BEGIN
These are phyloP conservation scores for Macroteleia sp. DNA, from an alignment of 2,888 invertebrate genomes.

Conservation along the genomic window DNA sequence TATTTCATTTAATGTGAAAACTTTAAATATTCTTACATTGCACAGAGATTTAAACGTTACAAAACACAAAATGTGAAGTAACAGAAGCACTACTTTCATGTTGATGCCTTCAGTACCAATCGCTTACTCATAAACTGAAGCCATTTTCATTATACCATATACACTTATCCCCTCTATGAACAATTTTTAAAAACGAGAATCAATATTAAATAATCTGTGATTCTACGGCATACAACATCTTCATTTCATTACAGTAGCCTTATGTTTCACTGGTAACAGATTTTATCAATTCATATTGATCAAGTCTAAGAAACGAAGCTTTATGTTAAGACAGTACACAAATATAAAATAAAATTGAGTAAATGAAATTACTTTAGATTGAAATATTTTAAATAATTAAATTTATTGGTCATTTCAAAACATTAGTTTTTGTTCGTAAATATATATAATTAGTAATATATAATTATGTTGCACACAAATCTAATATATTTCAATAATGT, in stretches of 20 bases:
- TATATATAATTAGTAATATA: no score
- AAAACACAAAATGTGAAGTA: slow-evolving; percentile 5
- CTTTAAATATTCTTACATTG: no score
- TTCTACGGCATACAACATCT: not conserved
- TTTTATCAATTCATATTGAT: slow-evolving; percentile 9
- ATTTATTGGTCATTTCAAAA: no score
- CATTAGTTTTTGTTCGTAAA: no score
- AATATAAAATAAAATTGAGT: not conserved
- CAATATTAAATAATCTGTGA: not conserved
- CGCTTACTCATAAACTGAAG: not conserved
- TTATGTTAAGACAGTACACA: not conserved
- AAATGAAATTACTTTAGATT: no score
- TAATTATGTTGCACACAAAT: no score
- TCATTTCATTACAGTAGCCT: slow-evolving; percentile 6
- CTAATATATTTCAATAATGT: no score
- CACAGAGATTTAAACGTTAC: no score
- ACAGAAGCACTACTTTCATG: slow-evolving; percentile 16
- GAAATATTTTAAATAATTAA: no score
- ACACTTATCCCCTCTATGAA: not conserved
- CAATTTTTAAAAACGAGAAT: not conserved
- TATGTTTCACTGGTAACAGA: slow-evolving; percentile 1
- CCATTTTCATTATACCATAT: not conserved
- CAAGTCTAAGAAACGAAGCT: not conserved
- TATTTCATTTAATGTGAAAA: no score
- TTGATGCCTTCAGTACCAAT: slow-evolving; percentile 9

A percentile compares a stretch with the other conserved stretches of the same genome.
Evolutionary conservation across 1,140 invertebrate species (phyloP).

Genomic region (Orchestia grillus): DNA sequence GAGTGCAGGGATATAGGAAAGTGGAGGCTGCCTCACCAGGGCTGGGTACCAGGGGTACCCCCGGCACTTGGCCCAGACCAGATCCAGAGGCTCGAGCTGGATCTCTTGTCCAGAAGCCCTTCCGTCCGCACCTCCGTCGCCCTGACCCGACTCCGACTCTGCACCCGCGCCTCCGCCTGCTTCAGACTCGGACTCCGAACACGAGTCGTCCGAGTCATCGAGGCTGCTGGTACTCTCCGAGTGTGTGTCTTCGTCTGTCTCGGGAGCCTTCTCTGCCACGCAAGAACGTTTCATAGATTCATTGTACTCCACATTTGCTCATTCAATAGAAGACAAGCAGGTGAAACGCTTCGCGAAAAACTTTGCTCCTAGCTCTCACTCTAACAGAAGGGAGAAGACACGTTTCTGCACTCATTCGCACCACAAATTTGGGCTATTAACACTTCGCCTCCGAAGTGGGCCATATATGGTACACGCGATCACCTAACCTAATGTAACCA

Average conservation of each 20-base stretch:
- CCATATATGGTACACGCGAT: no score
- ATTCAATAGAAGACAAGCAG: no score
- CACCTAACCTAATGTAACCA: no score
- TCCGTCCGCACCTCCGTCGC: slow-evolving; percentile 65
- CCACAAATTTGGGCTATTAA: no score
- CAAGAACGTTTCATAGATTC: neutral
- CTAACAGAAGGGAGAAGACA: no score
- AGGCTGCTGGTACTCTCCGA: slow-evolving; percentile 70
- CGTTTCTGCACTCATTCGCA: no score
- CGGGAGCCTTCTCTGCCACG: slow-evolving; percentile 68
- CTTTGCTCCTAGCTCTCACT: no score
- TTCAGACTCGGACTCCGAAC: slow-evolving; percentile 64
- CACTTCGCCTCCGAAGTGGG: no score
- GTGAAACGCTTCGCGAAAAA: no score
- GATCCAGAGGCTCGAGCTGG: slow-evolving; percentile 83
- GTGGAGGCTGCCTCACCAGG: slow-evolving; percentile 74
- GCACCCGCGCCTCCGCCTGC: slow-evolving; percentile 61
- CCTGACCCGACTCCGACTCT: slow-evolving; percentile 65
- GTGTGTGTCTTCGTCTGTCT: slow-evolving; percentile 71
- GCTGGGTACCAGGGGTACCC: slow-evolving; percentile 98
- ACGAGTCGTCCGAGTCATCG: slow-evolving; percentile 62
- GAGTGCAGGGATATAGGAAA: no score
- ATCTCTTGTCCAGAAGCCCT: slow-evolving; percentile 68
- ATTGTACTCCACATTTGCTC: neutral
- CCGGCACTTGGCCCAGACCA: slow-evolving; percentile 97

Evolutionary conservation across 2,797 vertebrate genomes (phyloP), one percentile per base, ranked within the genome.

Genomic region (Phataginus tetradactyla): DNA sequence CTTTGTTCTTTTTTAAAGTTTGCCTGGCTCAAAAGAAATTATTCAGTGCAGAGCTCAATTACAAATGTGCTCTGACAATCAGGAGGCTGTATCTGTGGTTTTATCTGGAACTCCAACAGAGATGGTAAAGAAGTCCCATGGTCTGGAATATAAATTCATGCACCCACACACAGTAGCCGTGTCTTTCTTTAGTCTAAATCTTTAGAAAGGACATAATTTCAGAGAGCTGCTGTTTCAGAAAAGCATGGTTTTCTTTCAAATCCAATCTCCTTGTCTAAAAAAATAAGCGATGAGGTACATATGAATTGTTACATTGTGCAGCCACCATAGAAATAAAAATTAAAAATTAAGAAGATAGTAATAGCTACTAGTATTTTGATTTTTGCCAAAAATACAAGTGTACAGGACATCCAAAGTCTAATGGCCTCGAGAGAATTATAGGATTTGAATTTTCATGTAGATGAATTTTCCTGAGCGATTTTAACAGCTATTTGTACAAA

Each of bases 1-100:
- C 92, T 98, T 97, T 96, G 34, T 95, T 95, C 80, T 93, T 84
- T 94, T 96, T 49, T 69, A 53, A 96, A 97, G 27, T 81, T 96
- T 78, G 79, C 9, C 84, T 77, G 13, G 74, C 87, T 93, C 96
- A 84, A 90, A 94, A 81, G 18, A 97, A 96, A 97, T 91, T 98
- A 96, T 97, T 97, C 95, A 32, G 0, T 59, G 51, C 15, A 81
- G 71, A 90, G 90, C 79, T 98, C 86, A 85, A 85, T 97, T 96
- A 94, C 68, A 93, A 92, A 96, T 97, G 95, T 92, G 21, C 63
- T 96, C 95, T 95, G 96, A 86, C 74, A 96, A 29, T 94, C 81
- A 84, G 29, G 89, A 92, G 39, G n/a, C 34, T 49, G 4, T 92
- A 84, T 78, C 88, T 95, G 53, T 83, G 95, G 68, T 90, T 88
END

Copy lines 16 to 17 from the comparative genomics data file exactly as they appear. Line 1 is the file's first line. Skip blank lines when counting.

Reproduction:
- TCATTTCATTACAGTAGCCT: slow-evolving; percentile 6
- CTAATATATTTCAATAATGT: no score